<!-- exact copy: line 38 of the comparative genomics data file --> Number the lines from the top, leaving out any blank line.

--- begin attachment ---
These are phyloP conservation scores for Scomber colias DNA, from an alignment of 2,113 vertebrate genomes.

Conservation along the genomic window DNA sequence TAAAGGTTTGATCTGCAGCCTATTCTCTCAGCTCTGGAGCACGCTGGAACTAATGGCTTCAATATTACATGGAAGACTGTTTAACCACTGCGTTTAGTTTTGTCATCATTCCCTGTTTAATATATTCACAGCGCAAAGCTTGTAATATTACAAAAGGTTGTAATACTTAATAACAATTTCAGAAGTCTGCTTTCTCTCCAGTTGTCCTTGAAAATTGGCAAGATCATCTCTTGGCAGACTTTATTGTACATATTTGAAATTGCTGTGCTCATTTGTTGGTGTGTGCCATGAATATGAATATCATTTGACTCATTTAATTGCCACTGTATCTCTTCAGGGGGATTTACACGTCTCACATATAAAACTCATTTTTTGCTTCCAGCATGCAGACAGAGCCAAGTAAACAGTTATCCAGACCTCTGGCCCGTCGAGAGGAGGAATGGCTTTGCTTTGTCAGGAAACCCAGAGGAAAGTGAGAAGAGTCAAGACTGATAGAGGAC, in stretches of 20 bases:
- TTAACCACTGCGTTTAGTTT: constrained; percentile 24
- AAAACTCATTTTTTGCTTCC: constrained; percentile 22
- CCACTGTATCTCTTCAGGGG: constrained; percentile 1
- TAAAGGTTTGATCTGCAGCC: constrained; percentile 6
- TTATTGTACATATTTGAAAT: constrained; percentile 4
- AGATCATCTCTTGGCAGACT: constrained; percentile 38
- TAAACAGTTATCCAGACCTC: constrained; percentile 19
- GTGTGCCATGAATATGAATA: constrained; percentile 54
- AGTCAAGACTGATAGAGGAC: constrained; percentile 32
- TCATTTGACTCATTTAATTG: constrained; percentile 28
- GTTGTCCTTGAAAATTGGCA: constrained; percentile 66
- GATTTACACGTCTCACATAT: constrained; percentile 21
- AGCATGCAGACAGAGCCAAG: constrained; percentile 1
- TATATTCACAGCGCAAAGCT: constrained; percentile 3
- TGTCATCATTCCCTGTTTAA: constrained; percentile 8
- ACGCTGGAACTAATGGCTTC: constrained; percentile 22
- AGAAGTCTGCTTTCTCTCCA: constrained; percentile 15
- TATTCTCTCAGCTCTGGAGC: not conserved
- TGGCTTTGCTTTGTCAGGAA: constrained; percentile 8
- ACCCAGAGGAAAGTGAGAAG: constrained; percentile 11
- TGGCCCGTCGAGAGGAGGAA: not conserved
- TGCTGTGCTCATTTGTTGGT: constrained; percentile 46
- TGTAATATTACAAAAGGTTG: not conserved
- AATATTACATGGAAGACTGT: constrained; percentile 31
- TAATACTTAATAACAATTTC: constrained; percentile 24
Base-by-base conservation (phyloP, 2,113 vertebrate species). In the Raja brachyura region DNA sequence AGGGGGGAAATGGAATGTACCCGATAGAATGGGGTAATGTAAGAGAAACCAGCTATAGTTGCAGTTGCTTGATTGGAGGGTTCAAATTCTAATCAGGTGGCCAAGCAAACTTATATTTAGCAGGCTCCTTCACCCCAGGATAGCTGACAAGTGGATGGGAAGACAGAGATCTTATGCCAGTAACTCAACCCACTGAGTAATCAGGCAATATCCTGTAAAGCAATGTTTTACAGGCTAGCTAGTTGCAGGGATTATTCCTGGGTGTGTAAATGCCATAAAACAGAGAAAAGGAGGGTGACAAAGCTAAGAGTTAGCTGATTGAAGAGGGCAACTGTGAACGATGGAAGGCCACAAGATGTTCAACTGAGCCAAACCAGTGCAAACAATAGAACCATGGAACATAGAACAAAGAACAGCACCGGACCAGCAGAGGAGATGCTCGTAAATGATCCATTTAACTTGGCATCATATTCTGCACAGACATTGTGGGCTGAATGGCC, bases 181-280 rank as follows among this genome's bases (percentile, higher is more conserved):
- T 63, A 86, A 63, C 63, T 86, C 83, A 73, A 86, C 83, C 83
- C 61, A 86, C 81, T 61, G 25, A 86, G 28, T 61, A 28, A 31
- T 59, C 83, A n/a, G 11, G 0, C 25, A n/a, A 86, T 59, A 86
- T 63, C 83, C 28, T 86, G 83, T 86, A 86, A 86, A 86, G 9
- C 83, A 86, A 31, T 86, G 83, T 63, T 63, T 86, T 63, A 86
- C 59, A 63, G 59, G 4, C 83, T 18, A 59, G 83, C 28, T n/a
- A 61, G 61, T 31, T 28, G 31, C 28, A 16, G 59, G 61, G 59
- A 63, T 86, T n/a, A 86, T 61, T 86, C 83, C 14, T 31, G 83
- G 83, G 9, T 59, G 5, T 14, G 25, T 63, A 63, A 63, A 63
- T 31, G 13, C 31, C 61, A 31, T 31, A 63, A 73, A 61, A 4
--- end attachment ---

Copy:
- T 31, G 13, C 31, C 61, A 31, T 31, A 63, A 73, A 61, A 4